US outlook prior to the FOMC meeting
Economic activity is clearly one of the main inputs:
Source: BEA and @janzilinsky
BEA revised Q1 GDP growth estimate up (from 0.5 to 0.8 percent) in late May.
Expectations one day before the meeting:
Fed Fund futures prices today say:— Jan Zilinsky (@janzilinsky) June 14, 2016
- <4% chance of a rate hike tomorrow (it was 30% one month ago)
- 20+% probability of higher rate in July
- Tim Duy: Five Questions for Janet Yellen
- Larry Summers: Groundhog Day at Fed June meeting
- Greg Ip: World Isn’t Ready for Another Fed Increase --- "When the Federal Reserve raised rates in December, it thought the fallout would be minimal. It had telegraphed the increase for a year and it was, after all, just a quarter of a percentage point. Yet since then both the U.S. and even more so the global economies have slowed. The reason isn’t because a quarter-point rate increase by itself represents a stringent tightening of monetary policy. Rather, it brought to an end seven years of unprecedented monetary ease that had helped fuel a global commodity bubble. That bubble began deflating in 2014 and the effects are now being felt around the world and washing back on the U.S. ... Even if financial markets remain stable, the reversal of the commodity investment boom has “become and will remain a major headwind to world economic growth going forward,” the OECD says."
- Economists See Two ’16 Fed Rate Hikes, Unsure on Timing of First - Bloomberg
- Mark Thoma: The Fed Should Wait for Clarity Before Raising Rates | The Fiscal Times
- It’s a Good Thing the Fed Has Missed its Chance to Raise Rates. Here’s Why. - Real Time Economics - WSJ
- FRB: FEDS Notes: Assessing the Change in Labor Market Conditions
- Justin Fox: This Job Market Slump Started a While Ago - Bloomberg View: "The [Labor Market Conditions Index] LMCI is a new measure cooked up by Federal Reserve Board economists in 2014 that consolidates 19 different labor market indicators to reflect changes in the job market. ... The May index, released Monday morning, showed a 4.8-point decline from April."
- Households in Fed Survey Felt Vulnerable Despite Economic Gains - Bloomberg
- The May Jobs Report Stifles Optimism « U.S. Economic Snapshot
- Mohamed A. El-Erian: What the Fed Will and Won’t Do - Bloomberg View
- Clinton's new worry: A 'Brexit'-fueled recession
- WSJ Survey of economists
- From 2015: What should the Fed do? Three views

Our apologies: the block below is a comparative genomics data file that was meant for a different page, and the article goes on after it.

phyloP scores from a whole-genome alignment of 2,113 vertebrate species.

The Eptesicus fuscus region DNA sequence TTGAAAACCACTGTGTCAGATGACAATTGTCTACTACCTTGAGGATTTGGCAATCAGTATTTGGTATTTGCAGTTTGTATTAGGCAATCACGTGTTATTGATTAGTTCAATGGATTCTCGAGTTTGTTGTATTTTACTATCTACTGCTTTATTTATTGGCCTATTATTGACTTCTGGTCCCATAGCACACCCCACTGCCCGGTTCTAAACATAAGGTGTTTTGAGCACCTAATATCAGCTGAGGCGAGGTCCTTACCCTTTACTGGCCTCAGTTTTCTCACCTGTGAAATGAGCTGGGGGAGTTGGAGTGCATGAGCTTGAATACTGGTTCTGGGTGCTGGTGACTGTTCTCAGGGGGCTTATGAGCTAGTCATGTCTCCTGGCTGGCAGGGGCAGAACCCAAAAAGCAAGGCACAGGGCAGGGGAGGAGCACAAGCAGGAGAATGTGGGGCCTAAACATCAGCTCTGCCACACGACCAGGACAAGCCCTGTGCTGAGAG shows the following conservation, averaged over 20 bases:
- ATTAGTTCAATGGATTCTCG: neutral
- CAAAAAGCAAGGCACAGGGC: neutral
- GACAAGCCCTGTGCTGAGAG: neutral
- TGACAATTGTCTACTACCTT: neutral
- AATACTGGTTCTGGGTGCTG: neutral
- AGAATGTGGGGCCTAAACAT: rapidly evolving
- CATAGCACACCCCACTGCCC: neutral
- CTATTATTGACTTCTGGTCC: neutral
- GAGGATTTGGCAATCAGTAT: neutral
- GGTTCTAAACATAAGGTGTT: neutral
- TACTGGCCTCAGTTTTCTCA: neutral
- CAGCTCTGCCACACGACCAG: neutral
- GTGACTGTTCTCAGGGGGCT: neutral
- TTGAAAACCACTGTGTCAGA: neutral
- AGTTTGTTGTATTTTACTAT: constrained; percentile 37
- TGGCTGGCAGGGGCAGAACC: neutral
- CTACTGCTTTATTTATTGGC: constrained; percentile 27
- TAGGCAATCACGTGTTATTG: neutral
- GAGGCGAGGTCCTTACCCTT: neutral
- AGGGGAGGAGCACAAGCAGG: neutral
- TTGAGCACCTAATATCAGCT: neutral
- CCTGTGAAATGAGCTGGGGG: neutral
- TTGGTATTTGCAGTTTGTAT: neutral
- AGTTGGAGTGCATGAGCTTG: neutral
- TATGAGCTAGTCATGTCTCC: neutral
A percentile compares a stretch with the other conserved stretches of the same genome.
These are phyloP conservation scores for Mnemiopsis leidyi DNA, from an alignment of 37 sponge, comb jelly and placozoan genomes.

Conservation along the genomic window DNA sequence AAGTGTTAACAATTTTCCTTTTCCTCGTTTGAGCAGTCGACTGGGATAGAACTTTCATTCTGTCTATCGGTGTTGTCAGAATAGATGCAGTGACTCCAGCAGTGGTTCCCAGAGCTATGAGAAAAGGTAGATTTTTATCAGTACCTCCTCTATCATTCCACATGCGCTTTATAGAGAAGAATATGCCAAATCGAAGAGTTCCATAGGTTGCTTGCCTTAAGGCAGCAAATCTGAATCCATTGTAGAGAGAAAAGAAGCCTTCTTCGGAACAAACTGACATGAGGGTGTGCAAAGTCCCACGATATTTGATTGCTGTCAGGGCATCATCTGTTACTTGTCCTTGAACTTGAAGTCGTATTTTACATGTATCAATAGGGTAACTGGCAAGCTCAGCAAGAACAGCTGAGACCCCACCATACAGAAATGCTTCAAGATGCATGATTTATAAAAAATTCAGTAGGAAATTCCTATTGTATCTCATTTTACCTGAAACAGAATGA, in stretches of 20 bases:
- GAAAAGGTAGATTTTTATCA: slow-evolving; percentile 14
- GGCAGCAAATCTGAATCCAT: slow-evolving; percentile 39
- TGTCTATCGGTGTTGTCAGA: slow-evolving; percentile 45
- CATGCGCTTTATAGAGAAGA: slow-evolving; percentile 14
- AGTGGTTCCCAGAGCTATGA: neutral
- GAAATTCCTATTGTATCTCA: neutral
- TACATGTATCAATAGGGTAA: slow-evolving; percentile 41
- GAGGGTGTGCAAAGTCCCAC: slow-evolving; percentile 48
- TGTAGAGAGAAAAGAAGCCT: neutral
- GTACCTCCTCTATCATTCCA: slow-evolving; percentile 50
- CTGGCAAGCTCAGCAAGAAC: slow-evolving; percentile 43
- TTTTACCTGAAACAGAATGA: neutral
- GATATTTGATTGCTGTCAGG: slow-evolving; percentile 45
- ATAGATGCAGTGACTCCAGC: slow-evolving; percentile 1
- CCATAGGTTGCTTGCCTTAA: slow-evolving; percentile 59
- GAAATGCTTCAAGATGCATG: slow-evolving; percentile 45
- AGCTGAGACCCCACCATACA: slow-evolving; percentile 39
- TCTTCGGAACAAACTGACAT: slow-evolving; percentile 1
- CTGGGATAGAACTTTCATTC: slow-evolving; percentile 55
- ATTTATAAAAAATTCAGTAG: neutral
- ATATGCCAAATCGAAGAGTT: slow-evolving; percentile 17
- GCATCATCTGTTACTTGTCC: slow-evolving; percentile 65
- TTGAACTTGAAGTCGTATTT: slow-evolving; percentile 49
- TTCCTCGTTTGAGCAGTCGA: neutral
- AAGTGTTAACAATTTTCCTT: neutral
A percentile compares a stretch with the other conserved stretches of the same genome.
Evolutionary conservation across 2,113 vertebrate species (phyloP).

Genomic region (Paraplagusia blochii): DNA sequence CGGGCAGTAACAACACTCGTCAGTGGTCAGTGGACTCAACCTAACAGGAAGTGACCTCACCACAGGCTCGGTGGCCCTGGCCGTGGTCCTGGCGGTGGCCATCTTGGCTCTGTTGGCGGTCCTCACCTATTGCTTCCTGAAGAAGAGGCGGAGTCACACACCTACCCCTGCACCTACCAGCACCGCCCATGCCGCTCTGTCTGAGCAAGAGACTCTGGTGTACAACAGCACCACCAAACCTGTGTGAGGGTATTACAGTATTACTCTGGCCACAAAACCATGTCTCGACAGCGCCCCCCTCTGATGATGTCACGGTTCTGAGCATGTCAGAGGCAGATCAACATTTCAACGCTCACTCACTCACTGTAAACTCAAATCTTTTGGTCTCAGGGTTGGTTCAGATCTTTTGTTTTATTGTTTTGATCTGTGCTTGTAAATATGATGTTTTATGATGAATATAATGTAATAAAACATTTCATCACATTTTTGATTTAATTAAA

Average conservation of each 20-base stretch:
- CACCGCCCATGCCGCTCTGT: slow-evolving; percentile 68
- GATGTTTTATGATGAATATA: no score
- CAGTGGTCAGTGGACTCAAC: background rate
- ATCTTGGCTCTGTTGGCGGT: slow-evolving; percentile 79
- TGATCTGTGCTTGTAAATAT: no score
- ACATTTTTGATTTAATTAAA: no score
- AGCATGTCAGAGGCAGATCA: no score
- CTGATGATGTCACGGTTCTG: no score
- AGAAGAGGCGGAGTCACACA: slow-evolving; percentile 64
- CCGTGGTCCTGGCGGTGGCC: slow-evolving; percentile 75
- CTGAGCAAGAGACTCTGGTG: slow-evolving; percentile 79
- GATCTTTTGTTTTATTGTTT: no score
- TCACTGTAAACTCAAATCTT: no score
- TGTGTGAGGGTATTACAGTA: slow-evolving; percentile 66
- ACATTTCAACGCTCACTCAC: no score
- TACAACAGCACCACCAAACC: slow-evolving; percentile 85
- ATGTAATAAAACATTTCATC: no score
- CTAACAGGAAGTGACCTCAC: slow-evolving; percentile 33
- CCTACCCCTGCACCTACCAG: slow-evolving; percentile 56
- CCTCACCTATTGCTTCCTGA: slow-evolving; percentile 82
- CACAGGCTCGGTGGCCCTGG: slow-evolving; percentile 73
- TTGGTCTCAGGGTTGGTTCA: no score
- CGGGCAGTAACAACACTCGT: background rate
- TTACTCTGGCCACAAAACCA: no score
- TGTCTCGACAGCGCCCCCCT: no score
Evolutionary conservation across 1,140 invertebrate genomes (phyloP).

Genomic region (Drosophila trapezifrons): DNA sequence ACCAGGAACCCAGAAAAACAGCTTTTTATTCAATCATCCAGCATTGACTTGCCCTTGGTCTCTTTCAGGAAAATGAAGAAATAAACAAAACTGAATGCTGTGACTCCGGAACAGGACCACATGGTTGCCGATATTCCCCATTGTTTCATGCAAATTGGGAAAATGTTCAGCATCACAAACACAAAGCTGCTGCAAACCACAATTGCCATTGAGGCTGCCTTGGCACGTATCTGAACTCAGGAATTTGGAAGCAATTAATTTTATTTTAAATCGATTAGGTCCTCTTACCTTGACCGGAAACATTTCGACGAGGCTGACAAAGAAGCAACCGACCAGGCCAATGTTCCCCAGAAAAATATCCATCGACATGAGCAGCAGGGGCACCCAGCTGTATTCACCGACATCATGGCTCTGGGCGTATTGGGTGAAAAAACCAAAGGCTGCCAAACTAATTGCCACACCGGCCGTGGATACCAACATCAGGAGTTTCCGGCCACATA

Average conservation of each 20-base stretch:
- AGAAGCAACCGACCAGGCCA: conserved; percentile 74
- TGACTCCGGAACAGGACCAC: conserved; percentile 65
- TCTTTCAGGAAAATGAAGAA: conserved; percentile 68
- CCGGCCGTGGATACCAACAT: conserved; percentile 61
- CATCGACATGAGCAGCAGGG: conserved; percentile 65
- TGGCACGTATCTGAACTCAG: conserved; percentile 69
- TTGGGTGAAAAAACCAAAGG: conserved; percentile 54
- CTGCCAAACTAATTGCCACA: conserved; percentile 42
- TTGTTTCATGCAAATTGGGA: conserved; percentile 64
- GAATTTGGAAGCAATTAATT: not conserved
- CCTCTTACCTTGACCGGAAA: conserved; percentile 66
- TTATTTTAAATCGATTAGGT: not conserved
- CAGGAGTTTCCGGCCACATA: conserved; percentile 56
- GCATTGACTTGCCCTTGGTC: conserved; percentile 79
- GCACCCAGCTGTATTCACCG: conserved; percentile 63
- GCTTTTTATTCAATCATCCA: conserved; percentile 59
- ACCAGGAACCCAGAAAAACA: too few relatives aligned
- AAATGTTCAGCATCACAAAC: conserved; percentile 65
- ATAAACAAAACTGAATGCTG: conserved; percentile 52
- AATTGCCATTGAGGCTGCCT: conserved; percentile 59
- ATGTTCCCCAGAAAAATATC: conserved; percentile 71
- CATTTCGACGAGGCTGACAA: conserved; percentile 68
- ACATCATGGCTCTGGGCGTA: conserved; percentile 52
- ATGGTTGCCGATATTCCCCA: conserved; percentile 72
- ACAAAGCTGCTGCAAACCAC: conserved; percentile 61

Analysis after the meeting
Narayana Kocherlakota: The Fed Needs More Than One Direction --- "Because the Fed doesn't want to ease, it must view each interest-rate increase as semi-permanent, meaning that it must be exceedingly cautious about making any move. As a result, its progress toward normalization -- that is, toward getting interest rates closer to where they have been historically -- is slower than it otherwise could be."
NYT: Fed Holds Interest Rates Steady and Plans Slower Increases --- "The Fed is struggling to adapt its plans to the reality of an economy that refuses to boom. Seven years after the official end of the recession, the news remains a mix of good and bad. Most recently, job growth has weakened even as broader measures of economic activity have picked up. ... Fed officials increasingly think the economy has exited its postcrisis period, according to economic projections that the central bank published on Wednesday. The recovery, in other words, may be incomplete, but it is also over."
FT: Fed pares back 2017 interest rate forecasts — FT.com --- "Ms Yellen gave a broadly optimistic outlook about the US economy when she spoke in Philadelphia. But she also withdrew earlier guidance that she expected a rate rise “in the coming months”, suggesting the Fed now is firmly in wait-and-see mode. Futures markets were predicting only a one-in-five chance of a move at the central bank’s next meeting in July going into Wednesday’s announcement, with slightly stronger odds in September."
Federal Open Market Committee assessment of the economy: "The Committee currently expects that, with gradual adjustments in the stance of monetary policy, economic activity will expand at a moderate pace and labor market indicators will strengthen. Inflation is expected to remain low in the near term, in part because of earlier declines in energy prices, but to rise to 2 percent over the medium term as the transitory effects of past declines in energy and import prices dissipate and the labor market strengthens further. The Committee continues to closely monitor inflation indicators and global economic and financial developments."